No parent ever forgets that first proud procession from the car to the family home. Ali Sanders remembers every tiny detail of the day she brought her twins home - the baby seats "took up the whole of the back seat", she says.
She watched as her husband, Michael - already "head over heels in love" - clumsily fussed over the straps and buckles, like - the excited novice dad he was. Then, inside the house, came the other big family milestone - meeting the 'over-the-moon' new grandparents. 'I remember Michael's dad meeting them," says Ali, 35. "He said: "Here's Grandad!" He was so happy. Everyone was. My parents were thrilled, too."
Of course they were: this was the fairytale ending to Ali and Michael's struggle to start a family. Told they were infertile early in their marriage - with issues on both sides - the couple, from Staffordshire, threw all their efforts into the adoption process.
Just after Christmas in 2014, their prayers were answered. They were approved to adopt adorable, eight-month-old identical twin boys who even looked like Michael.
"They were chunky and squidgy, with huge brown eyes," says Ali. "Absolutely gorgeous."
The couple spent the next six weeks gradually getting to know "their" babies, visiting them at the foster home where they had been placed, decorating their nursery and preparing for the big 'take-home day'.
Life could not have been more perfect - in theory. Only something was wrong with Ali. She wasn't "getting it", she says.
Instead of bathing in a maternal glow of excitement, Ali, a school librarian, felt numb and flat.
"It felt like I was playing - that it wasn't real," she says. "What made it worse was that Michael bonded with the babies immediately. He already felt like Daddy."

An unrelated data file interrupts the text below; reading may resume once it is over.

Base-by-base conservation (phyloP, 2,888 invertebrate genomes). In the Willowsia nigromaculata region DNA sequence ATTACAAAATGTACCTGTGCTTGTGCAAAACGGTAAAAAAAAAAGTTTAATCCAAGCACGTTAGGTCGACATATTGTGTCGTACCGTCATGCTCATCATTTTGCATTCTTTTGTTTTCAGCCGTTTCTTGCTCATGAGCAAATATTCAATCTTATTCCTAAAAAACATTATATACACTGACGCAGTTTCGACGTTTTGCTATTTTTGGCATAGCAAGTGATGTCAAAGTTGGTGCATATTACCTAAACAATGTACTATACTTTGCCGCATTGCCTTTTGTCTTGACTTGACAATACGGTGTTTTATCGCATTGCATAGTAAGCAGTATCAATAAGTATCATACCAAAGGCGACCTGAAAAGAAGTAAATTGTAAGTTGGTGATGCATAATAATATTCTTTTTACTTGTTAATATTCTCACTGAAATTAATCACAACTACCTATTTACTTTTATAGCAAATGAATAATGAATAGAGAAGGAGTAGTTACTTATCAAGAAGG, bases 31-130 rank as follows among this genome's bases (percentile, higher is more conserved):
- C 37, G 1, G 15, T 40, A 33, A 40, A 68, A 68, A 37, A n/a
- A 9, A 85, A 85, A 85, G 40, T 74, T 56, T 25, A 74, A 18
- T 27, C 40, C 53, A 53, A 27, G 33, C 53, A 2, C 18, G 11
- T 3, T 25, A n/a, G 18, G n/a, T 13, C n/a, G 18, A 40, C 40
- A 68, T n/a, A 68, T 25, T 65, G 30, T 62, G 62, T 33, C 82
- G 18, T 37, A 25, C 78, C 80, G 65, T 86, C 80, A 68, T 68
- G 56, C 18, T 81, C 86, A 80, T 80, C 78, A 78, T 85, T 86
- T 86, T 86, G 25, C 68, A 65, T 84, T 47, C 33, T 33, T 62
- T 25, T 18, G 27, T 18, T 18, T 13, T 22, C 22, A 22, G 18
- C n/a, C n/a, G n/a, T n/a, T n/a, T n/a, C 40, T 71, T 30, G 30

She would watch him changing nappies and cooing during visits . . . but felt absolutely nothing.
She remembers taking the boys to the park for the first time in the beautiful new double buggy she had "obsessed" over for months.
"It sounds daft now, but so much effort had gone into getting the perfect buggy. It was an iCandy double and cost more than $1,931. But even when I was sitting with my beautiful buggy containing these gorgeous babies, I just wanted the process to stop. I'd never felt so lonely in my life."
Motherhood often feels overwhelming and adoptive parents are not spared the waves of panic. There is even a condition called 'post-adoptive depression'.
But this was something else.
"My overriding memory is of sitting there praying that the twins wouldn't wake up, because when they did, I'd have to go back to pretending to be a mother again," Ali recalls.
Seeing her obvious misery and panic, her husband begged her to go to the doctor only a day after they brought the twins home. He knew something was wrong. She had felt "out of sorts" for weeks.
The GP asked for a urine sample, left the room and returned with astonishing news: Ali was pregnant. She was dumbstruck.
"I said: "I just can't be" and he asked: "Why?" I said: "Because we are infertile and we've just adopted baby twins."
Legally, of course, they hadn't. The adoption process takes months to finalise through the courts. But, as far as everyone involved was concerned, they were already Mum and Dad.
The couple drove home in stunned silence, then Ali sent her husband out to buy another pregnancy test - "the most expensive one he could find, I was convinced the GP had got it wrong". But he hadn't.
Shocked, Ali and Michael called their social workers. And that was that. By the end of the day, the adoption process was off.
"I told the social worker I didn't think we would be able to keep the twins," says Ali, tearfully.
The babies went back to their foster parents that very evening.
"It was the last time I saw them. I cried and cried. I hadn't expressed any emotion until then, but when they were taken from my arms for the last time, something inside me broke and I don't think it will ever be fixed again," she says.